Fresh Tracks Breakfast Tea from Namasthé brand
Thank you to New York Times contributor David Leite’s Ultimate Chocolate Chip Cookies
Join the conversation
On 11 20, 2009 at 05:49:31 PM, Bruce M. said:
Some great tips. I have never tried resting the dough. The salt tip is vital, I find salt greatly enhances the chocolate chip experience. I also found a quick way to get the cookies ready is using an small ice cream scoop to portion and apply the dough to the tray. I have also started using parchment paper (your old nemesis) on the tray. Two other interesting additions to chocolate chip cookies (one at a time, of course) – dried blueberries or dried cherries. Fantastic. Anywhere I could send some chocolate chip cookie recipes?
On 11 24, 2009 at 09:07:17 PM, Eugen B. said:
I’ll second the use of an ice cream scoop, preferably one with the little release ratchet thing. I have them in a variety of sizes for various purposes when doling out dough and it’s way easier than eyeballing or weighing. Another thing I use is Silpat pads. They’re awesome. Easy to clean, nothing sticks to them, and they’re safe for high heat. And, for those who tend to set things on fire … no such problem ;-). I will have to try this trick re: cookies, now that Christmas is around the corner. My kids want to do cookies and who am I to argue.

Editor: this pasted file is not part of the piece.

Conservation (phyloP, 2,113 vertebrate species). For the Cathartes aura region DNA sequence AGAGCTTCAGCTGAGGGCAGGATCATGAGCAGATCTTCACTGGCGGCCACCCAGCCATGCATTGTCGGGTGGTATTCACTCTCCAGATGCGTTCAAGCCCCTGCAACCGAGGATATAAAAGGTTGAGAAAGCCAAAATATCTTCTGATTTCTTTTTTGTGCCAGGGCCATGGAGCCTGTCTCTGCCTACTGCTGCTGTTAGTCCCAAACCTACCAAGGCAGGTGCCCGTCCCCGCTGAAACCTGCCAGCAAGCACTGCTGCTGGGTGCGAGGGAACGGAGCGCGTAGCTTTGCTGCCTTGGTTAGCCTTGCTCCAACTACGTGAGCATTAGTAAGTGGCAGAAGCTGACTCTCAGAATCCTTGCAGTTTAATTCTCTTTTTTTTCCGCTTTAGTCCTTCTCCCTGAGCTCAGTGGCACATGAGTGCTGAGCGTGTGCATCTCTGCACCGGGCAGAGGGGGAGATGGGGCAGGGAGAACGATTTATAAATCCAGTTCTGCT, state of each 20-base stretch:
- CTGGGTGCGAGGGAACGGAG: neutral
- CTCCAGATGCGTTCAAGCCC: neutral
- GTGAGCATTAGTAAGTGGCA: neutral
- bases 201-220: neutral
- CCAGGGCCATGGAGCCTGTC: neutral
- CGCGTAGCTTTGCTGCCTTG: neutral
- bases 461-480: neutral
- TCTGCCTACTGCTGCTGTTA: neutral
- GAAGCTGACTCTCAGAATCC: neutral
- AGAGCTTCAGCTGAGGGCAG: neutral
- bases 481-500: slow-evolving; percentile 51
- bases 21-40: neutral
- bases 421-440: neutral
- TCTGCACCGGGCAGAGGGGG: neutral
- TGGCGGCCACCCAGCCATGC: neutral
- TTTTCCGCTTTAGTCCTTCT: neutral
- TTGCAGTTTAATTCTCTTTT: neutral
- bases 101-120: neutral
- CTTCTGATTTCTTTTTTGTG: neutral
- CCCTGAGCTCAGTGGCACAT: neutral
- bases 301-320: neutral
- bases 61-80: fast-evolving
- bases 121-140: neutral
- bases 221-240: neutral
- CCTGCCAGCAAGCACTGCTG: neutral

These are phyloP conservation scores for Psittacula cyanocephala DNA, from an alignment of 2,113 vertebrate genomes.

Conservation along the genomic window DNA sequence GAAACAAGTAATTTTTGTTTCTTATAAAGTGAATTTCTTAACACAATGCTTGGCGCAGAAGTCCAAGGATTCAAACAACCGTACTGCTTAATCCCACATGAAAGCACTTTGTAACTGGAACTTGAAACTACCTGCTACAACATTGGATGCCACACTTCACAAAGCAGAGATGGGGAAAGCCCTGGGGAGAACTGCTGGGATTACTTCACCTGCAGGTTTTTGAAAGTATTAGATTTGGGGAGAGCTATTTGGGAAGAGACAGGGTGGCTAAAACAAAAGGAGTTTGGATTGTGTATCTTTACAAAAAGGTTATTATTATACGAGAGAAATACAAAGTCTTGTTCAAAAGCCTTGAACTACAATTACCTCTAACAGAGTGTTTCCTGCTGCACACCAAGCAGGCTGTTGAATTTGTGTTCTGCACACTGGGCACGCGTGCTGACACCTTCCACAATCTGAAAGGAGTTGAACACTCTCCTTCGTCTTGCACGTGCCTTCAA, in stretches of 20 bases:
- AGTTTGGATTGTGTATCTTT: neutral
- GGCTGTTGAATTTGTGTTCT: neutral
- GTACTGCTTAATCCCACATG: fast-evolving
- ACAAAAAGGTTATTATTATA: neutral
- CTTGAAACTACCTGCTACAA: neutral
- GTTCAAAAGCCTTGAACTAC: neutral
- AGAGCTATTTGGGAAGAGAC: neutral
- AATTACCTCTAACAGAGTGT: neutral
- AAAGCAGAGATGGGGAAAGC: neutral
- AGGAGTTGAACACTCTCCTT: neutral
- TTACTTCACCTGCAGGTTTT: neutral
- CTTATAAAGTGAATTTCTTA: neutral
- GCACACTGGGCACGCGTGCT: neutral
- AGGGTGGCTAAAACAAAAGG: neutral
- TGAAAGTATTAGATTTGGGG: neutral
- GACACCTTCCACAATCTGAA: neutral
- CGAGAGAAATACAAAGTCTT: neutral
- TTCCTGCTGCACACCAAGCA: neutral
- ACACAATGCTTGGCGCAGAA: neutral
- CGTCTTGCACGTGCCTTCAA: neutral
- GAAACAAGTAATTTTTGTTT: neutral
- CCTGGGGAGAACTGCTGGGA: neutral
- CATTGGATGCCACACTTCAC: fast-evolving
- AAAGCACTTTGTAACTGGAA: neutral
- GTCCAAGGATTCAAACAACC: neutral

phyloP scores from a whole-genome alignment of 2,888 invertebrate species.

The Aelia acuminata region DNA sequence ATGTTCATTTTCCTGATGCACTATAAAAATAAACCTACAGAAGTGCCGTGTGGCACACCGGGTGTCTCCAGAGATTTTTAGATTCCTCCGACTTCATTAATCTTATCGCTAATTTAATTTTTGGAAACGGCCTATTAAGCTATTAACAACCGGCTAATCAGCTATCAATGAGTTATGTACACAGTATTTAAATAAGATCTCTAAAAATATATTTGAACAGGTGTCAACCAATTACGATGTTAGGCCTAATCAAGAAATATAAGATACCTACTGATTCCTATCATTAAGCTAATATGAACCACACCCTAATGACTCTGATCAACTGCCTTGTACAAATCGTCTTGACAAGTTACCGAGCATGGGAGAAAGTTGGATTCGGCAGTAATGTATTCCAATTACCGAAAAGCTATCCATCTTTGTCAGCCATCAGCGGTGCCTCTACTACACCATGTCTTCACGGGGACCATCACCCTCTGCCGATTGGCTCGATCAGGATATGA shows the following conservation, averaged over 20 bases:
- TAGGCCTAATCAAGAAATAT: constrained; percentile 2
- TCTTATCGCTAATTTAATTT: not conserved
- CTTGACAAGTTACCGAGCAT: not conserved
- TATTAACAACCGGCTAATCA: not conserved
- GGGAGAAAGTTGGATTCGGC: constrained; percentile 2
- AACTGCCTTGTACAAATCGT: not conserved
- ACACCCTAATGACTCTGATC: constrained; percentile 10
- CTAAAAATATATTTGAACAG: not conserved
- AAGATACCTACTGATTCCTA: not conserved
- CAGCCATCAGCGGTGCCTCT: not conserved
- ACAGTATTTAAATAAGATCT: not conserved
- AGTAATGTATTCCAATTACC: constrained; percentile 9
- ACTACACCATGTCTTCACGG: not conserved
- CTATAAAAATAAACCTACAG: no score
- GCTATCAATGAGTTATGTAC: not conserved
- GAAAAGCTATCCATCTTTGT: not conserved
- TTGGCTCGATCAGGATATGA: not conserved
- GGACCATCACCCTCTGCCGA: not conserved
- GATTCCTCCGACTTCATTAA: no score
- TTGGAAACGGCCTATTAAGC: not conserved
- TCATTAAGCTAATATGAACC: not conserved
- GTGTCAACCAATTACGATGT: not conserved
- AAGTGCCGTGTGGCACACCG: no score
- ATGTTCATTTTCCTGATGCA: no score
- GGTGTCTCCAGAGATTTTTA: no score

On 11 27, 2009 at 04:01:13 PM, Anna Wallner said:
Hi Bruce and Eugen, thanks for the extra tips! (Good ribbing on the fire thing too. From both of you! Sigh.) Someone on our Facebook page also mentioned using a pizza stone rather than a pan, so I will also have to try that too. Send any tips to email@example.com and it will get to me. Thanks!
On 01 15, 2010 at 09:11:10 PM, Elizabeth P. said:
Of course I am biased because I believe my great-grandmother’s chewy oatmeal chocolate chip cookies to be the best I have ever had but I am willing to try resting them (if I can keep my hands off the dough) because I am curious if I can make this recipe even more delicious by just letting it sit in the fridge. I am intrigued!